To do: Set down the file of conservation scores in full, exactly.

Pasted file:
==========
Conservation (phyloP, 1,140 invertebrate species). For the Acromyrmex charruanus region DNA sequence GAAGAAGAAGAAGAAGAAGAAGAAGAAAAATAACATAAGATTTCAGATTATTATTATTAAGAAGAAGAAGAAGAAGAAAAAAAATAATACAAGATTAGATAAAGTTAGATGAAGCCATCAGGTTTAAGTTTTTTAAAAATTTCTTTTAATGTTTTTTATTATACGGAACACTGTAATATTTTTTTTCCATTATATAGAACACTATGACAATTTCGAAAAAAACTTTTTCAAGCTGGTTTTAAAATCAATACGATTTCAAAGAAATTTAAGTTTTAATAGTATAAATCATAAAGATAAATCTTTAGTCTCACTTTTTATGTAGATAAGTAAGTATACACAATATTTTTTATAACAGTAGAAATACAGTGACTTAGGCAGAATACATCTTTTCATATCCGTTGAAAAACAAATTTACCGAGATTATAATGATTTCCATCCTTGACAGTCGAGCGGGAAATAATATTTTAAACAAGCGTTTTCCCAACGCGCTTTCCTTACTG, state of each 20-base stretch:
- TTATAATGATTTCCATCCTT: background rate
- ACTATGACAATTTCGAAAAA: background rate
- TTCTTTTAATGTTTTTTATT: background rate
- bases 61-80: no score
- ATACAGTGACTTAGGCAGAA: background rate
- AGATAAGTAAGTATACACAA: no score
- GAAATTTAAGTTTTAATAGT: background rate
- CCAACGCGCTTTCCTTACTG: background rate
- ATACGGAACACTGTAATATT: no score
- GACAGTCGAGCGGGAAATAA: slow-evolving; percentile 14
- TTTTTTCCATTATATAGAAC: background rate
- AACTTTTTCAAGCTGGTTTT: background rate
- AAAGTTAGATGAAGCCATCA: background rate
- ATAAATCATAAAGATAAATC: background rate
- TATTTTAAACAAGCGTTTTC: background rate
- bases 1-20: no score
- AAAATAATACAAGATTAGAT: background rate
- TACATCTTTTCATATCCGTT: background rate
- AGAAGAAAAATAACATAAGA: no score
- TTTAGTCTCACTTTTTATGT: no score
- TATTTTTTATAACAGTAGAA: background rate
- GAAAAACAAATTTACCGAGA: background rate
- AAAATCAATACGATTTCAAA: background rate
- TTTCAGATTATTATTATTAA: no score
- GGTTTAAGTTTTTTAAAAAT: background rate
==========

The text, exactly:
Conservation (phyloP, 1,140 invertebrate species). For the Acromyrmex charruanus region DNA sequence GAAGAAGAAGAAGAAGAAGAAGAAGAAAAATAACATAAGATTTCAGATTATTATTATTAAGAAGAAGAAGAAGAAGAAAAAAAATAATACAAGATTAGATAAAGTTAGATGAAGCCATCAGGTTTAAGTTTTTTAAAAATTTCTTTTAATGTTTTTTATTATACGGAACACTGTAATATTTTTTTTCCATTATATAGAACACTATGACAATTTCGAAAAAAACTTTTTCAAGCTGGTTTTAAAATCAATACGATTTCAAAGAAATTTAAGTTTTAATAGTATAAATCATAAAGATAAATCTTTAGTCTCACTTTTTATGTAGATAAGTAAGTATACACAATATTTTTTATAACAGTAGAAATACAGTGACTTAGGCAGAATACATCTTTTCATATCCGTTGAAAAACAAATTTACCGAGATTATAATGATTTCCATCCTTGACAGTCGAGCGGGAAATAATATTTTAAACAAGCGTTTTCCCAACGCGCTTTCCTTACTG, state of each 20-base stretch:
- TTATAATGATTTCCATCCTT: background rate
- ACTATGACAATTTCGAAAAA: background rate
- TTCTTTTAATGTTTTTTATT: background rate
- bases 61-80: no score
- ATACAGTGACTTAGGCAGAA: background rate
- AGATAAGTAAGTATACACAA: no score
- GAAATTTAAGTTTTAATAGT: background rate
- CCAACGCGCTTTCCTTACTG: background rate
- ATACGGAACACTGTAATATT: no score
- GACAGTCGAGCGGGAAATAA: slow-evolving; percentile 14
- TTTTTTCCATTATATAGAAC: background rate
- AACTTTTTCAAGCTGGTTTT: background rate
- AAAGTTAGATGAAGCCATCA: background rate
- ATAAATCATAAAGATAAATC: background rate
- TATTTTAAACAAGCGTTTTC: background rate
- bases 1-20: no score
- AAAATAATACAAGATTAGAT: background rate
- TACATCTTTTCATATCCGTT: background rate
- AGAAGAAAAATAACATAAGA: no score
- TTTAGTCTCACTTTTTATGT: no score
- TATTTTTTATAACAGTAGAA: background rate
- GAAAAACAAATTTACCGAGA: background rate
- AAAATCAATACGATTTCAAA: background rate
- TTTCAGATTATTATTATTAA: no score
- GGTTTAAGTTTTTTAAAAAT: background rate